04 January 2007

Global Cooling--The More Frightening and More Likely Climate Catastrophe: Nuclear War in the Third World

Very few members of the general public are aware of the stealthy growth of the threat of a climate crisis beyond "global warming." Global cooling has always been a greater danger to humans than global warming. The recent little ice age resulted in a loss of life in the many millions. Another severe episode of global cooling would be immeasurably worse.

We've been warned about nuclear winter for decades now. Before catastrophic global warming became so fashionable in the popular media, nuclear winter was fashionable among politicians and journalists. But the nuclear winter that appears more likely with each passing day is not the same nuclear winter that Carl Sagan warned against. Sagan was worried about an all-out nuclear war between super-powers, with a resulting nuclear winter that could potentially finish humans for good.

The new concerns about nuclear winter center upon the growing likelihood of a small scale nuclear war that originates in a third world nation such as Iran or Pakistan. It seems that even a limited nuclear war could have devastating consequences for the world's climate--far more devastating than global warming is likely to be.

The scientists' research is a new twist on the nuclear winter hypothesis, which attracted attention in the early 1980s. Back then, planetary scientist Carl Sagan and others warned that a much larger nuclear war between the United States and Soviet Union would lead to extensive atmospheric cooling and agricultural failure on a much greater scale and kill far more people.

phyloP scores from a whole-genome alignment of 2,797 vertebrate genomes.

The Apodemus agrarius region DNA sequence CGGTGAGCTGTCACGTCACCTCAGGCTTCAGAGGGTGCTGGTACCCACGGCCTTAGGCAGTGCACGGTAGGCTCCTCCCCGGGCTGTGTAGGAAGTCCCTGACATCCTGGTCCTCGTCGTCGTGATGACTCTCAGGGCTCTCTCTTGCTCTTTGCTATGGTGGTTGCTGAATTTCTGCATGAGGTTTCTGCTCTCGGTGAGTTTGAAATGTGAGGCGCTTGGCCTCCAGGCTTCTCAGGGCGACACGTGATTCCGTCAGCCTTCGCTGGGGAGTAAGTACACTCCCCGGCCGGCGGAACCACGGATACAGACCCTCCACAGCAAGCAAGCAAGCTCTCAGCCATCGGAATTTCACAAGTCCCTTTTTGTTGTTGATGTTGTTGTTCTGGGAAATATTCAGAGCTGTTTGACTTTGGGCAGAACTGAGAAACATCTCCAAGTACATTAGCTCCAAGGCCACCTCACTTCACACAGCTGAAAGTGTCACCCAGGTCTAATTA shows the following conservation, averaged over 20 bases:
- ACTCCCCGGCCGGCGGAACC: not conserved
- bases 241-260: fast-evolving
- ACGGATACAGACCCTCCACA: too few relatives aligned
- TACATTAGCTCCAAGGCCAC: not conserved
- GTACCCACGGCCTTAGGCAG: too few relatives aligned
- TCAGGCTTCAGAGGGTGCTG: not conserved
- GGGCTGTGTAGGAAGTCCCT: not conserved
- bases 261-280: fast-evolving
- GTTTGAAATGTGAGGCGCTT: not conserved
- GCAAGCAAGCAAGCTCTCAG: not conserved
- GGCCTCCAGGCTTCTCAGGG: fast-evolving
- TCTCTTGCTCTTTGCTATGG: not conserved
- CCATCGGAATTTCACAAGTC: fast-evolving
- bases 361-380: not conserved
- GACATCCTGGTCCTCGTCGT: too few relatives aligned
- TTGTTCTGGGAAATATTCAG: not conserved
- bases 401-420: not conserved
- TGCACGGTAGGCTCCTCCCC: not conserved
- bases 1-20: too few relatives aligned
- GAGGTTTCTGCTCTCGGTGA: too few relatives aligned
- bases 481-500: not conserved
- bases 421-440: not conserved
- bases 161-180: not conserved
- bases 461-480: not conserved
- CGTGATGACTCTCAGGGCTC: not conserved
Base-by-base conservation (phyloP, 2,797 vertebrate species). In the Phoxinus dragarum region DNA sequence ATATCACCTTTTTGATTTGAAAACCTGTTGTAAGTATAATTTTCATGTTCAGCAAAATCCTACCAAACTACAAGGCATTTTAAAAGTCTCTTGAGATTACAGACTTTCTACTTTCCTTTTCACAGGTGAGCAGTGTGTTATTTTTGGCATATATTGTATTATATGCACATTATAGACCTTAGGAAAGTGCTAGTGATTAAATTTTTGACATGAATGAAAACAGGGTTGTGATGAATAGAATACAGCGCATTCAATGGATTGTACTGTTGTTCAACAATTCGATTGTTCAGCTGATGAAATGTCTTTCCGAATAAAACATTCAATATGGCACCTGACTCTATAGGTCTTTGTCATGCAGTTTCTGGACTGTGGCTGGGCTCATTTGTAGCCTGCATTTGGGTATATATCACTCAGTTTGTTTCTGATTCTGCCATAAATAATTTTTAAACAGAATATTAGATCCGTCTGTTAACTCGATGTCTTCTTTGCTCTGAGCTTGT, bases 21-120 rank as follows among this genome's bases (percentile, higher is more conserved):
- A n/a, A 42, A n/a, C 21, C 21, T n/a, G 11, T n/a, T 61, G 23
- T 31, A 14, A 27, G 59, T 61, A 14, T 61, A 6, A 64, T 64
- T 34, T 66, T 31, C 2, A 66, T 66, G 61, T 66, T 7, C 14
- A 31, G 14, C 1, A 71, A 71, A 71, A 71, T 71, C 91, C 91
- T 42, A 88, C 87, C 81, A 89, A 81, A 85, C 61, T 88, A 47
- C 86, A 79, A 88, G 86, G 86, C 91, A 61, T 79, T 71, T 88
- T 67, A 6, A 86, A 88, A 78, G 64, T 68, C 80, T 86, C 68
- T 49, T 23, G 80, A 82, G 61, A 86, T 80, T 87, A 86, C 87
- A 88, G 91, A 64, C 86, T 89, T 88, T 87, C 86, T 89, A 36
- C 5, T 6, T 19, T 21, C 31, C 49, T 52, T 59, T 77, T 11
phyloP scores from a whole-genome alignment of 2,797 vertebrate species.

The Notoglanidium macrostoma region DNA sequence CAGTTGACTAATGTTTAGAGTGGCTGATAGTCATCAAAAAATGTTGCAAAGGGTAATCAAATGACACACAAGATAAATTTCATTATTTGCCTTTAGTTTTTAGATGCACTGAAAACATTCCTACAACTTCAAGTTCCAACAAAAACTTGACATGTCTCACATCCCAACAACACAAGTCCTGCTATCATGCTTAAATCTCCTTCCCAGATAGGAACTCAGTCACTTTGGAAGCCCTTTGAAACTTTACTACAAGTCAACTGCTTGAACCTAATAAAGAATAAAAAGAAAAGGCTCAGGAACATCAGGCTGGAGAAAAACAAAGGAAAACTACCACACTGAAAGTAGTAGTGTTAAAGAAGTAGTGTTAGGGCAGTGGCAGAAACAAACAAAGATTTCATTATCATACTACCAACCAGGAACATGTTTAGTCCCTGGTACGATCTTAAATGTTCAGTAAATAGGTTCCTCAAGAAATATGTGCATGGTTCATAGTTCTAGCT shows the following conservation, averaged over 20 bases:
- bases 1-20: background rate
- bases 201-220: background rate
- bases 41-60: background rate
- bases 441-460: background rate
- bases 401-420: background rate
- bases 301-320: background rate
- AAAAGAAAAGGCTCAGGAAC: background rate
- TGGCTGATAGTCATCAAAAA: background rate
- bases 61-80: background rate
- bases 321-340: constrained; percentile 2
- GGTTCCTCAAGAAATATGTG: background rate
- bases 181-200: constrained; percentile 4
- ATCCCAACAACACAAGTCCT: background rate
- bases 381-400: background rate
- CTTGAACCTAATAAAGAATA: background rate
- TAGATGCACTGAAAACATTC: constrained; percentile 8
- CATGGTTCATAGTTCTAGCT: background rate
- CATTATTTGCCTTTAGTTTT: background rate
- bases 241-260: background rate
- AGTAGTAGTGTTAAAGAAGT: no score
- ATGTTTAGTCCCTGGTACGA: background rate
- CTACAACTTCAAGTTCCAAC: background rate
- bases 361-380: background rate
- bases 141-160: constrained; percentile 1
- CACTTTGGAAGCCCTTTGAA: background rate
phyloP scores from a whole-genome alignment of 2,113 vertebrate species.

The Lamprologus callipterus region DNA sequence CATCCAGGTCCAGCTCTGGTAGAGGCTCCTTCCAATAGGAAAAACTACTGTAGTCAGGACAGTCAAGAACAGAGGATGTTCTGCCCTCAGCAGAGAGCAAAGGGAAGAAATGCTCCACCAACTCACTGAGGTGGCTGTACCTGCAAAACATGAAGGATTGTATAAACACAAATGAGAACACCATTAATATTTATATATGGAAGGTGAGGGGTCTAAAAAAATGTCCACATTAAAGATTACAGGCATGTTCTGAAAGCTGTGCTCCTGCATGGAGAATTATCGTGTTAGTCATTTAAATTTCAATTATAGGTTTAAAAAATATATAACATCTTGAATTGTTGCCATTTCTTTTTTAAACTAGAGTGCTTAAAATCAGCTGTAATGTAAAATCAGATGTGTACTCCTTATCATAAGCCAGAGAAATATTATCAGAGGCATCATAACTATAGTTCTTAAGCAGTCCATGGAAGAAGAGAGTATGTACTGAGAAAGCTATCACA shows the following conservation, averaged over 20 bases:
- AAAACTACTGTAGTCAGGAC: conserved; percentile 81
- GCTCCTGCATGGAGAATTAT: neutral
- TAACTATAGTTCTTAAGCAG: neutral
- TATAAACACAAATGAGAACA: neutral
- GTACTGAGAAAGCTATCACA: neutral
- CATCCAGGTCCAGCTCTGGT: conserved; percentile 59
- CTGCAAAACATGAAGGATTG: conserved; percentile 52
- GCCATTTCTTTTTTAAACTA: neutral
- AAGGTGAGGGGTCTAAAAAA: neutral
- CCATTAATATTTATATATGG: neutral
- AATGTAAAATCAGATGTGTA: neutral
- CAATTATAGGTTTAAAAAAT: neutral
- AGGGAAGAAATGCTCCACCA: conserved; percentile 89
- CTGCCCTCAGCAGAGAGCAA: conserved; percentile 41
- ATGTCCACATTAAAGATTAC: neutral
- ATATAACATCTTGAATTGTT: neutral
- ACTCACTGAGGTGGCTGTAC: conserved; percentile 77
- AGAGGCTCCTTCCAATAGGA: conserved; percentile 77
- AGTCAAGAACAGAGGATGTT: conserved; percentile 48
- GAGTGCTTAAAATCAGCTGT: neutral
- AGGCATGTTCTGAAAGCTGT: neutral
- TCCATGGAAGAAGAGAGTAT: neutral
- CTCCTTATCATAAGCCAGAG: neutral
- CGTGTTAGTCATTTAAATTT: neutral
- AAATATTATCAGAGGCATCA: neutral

The hypothesis sparked widespread scientific and political controversy. It faded from public attention toward the end of the Cold War, after which many U.S. strategists concluded that major nuclear wars that threatened all civilization were improbable.

But that judgment was premature, because of the recent emergence of small- and medium-sized nations that either have or are trying to develop nuclear weapons, the scientists warned. They said that worldwide, a regional nuclear war could kill tens of millions of people, partly because even a small number of nuclear blasts could generate enough smoke to trigger a global climate change.

The nuclear explosions and smoke could also damage the ozone layer in the upper atmosphere, they said. That layer shields Earth's surface from cancer-causing radiation from the sun.

Initially, about 20 percent of the soot would be washed out of the atmosphere by rainfall, said Turco, who was one of the pioneers of the original nuclear winter hypothesis.

However, much of the rest of the soot would rise skyward and warm as it was baked by the sun. That warming would make the soot more buoyant and force it even higher into the sky until it penetrated the stratosphere -- just above the tops of thunderclouds -- where high-speed winds would quickly spread the soot throughout the atmosphere, Turco and his colleagues said.

Personally, I think the threat of severe global cooling from a low level nuclear war in the third world is overblown. The threat of global cooling, on the other hand, is dire enough to be taken seriously. Climate on earth is a chaotic phenomenon--constantly changing, and not well simulated by current overly simplistic climate models. There is no reason to believe these models by Turco et al are any better. Nevertheless, long before humans reached the top of the food chain, earth's climate changed abruptly and unpredictably.

If the northern hemisphere suffers another Little Ice Age scale disaster, billions of people would be a risk of starvation, or dying of violence or ordinarily preventable disease.

It is not surprising that the media focuses on the less likely and less dangerous phenomenon of "catastrophic global warming." The crisis du jour is all the media, and most politicians understand. Thinking people, on the other hand, must look at all the possibilities--all the possible etiologies.

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“During times of universal deceit, telling the truth becomes a revolutionary act” _George Orwell

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